Printed Electronics for Packaging and Everyday Items – Drupa 2012 report

Monday, 22 October 2012 00:00 Michal Kotyk
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Over two weeks in May, drupa 2012, the world's largest printing and media industry exhibition, was held in Dusseldorf, Germany. While digital printing, the dominant theme of the previous exhibition (2008), was well represented, two new themes this year were hybrid printing, combinig offset and digital printing for example, and printed electronics.

 During the previous exhibition, the topic of printed electronics had been addressed, but this year 28 companies offered printed electronics related exhibits and the exhibition provided special tours and lectures on the topic. This year's focus on such high-tech printing technologies hinted at the growth of the field in Europe and the excitement that is gathering around the industry.

This special report on drupa cover the trends in printed electronics in Europe from the floor of exhibition, lectures provided by the Organic Electronics Association (OE-A), and the lecture series on the future of printing by ESMA, a European screen printing association.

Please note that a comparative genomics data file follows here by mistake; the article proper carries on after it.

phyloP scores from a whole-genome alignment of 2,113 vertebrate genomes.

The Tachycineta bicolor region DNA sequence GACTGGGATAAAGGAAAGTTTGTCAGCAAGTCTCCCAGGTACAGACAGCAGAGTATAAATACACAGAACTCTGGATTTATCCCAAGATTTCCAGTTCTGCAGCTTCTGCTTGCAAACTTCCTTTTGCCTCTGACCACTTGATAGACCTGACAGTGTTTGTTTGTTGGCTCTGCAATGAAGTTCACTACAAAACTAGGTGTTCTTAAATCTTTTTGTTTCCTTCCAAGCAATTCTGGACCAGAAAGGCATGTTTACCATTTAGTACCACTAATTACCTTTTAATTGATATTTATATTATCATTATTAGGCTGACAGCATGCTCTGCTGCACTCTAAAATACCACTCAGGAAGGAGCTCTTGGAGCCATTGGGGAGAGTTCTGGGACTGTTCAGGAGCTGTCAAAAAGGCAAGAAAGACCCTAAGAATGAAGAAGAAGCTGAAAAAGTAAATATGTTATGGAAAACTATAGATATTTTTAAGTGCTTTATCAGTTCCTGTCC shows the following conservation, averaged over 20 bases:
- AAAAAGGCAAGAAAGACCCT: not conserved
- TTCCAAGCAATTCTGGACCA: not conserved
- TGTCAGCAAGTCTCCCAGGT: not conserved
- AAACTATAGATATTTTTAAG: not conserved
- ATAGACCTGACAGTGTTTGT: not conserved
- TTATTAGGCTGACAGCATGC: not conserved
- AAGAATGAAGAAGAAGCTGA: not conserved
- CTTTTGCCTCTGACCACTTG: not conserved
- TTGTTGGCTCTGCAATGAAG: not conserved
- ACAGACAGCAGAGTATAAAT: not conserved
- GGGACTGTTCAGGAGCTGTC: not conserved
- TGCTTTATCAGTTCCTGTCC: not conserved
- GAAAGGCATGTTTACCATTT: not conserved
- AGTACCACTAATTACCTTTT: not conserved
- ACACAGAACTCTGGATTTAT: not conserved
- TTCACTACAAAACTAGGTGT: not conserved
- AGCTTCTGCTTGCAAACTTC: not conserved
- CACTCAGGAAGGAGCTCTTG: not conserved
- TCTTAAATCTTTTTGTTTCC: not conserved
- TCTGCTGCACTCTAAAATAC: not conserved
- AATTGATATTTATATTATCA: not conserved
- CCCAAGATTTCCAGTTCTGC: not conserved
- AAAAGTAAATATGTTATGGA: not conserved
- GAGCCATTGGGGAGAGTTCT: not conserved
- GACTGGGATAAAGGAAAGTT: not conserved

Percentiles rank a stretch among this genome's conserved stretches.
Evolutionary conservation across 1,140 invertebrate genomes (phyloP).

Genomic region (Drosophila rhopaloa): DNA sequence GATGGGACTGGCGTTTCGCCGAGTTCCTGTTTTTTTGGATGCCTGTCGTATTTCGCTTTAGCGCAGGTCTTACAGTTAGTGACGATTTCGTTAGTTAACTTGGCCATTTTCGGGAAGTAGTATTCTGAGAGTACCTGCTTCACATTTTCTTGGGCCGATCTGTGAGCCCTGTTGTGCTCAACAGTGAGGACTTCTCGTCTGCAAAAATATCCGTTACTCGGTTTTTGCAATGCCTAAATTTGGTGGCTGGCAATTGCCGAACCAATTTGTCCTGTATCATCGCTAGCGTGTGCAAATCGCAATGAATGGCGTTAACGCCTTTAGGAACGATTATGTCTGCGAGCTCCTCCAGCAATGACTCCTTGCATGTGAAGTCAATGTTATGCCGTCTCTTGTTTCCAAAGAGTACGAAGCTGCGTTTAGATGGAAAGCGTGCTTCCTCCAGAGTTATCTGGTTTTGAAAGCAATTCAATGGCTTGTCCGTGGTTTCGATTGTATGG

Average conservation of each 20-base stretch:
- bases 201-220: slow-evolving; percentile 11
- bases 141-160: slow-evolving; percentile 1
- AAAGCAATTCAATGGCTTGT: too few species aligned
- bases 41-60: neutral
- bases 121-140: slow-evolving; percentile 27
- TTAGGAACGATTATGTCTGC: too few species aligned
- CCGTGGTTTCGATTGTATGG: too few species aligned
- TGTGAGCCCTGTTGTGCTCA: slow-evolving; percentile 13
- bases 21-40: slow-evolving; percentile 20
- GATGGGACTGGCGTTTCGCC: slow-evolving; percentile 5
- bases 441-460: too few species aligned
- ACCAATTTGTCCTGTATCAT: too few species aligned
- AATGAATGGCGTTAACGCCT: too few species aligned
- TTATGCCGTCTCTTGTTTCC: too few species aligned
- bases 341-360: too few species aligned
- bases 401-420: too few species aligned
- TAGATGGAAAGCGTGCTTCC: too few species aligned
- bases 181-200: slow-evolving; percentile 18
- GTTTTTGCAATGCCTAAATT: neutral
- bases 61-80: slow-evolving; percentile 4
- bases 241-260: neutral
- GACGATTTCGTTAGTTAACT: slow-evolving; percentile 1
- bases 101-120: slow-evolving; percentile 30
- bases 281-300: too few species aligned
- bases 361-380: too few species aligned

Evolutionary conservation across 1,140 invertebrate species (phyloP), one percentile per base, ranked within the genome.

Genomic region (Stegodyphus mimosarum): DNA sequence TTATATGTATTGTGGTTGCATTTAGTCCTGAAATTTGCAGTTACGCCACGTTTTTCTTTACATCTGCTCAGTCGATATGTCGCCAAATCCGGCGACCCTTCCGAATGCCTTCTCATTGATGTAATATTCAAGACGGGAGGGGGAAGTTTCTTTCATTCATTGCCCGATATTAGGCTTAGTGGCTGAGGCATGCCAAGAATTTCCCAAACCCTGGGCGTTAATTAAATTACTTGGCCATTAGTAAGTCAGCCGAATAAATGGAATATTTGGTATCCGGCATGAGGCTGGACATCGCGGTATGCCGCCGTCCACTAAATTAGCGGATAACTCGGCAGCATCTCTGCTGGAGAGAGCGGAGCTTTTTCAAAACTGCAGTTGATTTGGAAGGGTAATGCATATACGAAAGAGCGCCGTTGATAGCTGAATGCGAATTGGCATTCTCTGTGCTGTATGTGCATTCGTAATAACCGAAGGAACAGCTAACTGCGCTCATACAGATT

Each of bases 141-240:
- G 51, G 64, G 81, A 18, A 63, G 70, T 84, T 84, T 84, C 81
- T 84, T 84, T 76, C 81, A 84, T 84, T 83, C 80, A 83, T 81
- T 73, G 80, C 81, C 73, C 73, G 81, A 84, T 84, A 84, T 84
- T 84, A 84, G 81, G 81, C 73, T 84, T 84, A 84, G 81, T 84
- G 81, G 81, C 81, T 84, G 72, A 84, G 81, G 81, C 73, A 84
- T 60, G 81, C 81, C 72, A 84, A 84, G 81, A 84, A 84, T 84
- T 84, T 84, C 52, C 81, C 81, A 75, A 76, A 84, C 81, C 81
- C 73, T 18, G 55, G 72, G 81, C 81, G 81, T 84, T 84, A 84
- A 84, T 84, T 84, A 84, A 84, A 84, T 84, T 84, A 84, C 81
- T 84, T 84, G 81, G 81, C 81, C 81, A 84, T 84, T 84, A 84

Since the early days of printed electronics, the technology has been primarily applied to high-tech fields, mostly notably to displays. While there is a question over whether early attempts at printed electronics can even be considered printed electronics, using metallic paste and screen printing to form electronic circuits has already been around for several decades. One expected outcome of this approach is reduced production costs of previously unprintable units through the adoption of printing processes. Moreover, another driver for printed electronics developments has been the hope that printing will allow for the use of previously unforeseen functional materials.

In contrast to high-tech applications, printed electronics is also being applied to packaging and everyday items. For example, there have been attempts to provide packaging with new functions by incorporating RFID, sensors, and logic chips. While packaging manufacturers hope to develop new markets through increasing the value of standard materials, the increased costs associated with the approach are not welcome by those using these materials. Therefore, in order to apply printed electronics to low-tech fields, cost reductions and necessity, whether users truly demand such functions, are key. As such, it is not enough for printed electronics to simply exist. Rather, there must be a clear application.

  

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